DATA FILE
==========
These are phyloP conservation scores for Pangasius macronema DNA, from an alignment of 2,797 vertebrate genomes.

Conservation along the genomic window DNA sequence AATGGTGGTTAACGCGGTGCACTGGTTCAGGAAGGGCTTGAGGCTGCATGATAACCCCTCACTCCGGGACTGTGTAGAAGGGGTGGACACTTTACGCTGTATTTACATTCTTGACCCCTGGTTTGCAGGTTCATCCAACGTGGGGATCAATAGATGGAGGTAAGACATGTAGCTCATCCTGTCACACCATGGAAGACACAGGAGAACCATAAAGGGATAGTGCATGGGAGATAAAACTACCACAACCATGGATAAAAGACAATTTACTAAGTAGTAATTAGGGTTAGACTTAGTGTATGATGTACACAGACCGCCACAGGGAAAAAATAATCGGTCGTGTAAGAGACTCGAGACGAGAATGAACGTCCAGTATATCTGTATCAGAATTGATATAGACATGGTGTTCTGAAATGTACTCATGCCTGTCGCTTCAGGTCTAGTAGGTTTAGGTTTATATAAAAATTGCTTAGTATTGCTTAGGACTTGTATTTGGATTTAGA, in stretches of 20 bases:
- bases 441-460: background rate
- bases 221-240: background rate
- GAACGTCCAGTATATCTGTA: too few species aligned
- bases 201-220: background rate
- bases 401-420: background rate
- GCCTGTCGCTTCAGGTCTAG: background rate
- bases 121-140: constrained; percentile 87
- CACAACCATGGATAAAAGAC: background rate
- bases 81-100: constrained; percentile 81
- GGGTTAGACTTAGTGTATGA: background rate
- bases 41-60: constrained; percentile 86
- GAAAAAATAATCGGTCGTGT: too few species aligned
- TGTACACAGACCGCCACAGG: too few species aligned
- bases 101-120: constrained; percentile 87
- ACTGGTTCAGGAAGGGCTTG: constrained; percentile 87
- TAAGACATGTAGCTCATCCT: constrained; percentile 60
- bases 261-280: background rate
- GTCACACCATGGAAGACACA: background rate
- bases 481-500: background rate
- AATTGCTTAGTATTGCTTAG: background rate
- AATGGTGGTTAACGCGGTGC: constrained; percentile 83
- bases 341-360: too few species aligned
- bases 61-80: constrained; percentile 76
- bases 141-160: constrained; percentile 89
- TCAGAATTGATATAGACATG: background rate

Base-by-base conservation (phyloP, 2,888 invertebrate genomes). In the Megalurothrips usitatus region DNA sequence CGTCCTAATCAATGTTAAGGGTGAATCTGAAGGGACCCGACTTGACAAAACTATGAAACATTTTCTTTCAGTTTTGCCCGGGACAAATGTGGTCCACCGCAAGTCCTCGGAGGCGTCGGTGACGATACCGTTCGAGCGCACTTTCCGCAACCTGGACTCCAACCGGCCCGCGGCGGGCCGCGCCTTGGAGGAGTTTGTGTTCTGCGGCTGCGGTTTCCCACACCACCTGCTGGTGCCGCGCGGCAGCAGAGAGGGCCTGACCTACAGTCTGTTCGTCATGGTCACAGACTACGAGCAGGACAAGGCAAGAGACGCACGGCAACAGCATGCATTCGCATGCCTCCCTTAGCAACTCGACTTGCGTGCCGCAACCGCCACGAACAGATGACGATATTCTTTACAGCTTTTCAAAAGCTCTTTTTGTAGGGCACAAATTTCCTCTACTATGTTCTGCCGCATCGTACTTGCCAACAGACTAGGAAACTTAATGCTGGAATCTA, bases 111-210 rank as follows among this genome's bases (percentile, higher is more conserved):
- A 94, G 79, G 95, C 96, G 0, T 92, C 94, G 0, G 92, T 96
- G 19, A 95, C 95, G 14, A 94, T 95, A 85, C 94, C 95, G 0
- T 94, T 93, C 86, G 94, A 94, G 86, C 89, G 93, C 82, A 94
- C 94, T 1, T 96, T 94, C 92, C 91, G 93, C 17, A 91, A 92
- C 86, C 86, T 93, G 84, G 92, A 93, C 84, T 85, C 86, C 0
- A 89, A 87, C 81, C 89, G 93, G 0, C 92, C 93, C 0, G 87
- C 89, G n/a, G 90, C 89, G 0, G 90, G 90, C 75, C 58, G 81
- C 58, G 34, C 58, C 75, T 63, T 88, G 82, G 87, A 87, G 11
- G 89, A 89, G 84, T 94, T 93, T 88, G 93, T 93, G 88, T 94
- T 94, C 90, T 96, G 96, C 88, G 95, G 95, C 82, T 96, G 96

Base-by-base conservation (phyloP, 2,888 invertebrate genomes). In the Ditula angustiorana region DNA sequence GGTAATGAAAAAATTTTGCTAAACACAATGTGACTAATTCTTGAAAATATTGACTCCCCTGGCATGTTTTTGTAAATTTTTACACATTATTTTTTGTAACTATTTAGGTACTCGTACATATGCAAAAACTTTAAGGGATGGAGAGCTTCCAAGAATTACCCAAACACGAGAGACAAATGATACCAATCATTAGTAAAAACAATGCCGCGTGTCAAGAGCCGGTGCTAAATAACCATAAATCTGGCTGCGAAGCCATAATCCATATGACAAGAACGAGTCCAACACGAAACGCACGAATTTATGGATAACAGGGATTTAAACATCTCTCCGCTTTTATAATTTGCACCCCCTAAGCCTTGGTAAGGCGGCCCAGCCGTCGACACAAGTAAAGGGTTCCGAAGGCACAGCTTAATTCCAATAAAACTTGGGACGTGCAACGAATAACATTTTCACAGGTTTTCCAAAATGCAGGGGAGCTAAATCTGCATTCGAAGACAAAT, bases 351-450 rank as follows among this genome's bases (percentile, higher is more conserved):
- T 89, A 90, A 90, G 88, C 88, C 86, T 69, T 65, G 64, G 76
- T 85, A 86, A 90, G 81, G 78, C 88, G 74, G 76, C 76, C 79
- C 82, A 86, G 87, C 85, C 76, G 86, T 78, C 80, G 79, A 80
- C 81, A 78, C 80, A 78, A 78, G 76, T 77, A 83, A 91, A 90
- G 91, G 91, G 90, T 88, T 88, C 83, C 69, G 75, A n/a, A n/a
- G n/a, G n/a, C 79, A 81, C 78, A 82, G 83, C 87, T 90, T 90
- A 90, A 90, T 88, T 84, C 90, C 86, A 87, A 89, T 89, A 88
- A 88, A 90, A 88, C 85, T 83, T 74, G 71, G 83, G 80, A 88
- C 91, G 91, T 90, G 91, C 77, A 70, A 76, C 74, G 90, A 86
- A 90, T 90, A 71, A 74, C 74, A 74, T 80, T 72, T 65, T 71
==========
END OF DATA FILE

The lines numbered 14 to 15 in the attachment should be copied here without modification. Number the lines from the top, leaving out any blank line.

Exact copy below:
- GAAAAAATAATCGGTCGTGT: too few species aligned
- TGTACACAGACCGCCACAGG: too few species aligned